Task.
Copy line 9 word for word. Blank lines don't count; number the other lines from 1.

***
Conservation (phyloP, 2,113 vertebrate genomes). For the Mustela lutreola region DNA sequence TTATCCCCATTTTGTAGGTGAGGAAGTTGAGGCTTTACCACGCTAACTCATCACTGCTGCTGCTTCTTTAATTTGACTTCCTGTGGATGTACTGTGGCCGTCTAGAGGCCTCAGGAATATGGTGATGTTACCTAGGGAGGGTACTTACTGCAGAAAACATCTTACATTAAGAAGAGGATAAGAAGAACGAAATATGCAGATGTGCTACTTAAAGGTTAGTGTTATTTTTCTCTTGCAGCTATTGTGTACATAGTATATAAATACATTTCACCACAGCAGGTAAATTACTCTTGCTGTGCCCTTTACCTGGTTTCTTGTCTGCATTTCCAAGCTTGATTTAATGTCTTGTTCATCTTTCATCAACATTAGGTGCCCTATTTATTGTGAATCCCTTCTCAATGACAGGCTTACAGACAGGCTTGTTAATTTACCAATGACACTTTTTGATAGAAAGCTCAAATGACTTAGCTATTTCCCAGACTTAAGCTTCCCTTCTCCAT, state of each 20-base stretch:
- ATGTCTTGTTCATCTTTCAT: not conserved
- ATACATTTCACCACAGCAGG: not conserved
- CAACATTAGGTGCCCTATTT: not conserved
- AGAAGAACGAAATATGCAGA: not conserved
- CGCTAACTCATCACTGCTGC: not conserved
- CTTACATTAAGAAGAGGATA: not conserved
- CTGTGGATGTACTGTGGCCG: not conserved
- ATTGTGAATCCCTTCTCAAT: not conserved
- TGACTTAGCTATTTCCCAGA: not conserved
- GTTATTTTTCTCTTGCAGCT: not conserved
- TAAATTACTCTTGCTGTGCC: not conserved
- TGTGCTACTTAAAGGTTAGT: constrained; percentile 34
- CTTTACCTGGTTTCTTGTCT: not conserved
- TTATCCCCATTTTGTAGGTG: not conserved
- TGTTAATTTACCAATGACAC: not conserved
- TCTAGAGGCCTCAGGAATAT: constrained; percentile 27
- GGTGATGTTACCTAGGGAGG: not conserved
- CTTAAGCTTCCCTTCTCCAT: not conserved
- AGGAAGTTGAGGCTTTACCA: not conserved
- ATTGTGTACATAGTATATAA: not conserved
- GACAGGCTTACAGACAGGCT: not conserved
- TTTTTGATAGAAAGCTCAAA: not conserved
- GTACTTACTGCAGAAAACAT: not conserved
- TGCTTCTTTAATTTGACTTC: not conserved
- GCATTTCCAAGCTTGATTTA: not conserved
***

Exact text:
- ATTGTGAATCCCTTCTCAAT: not conserved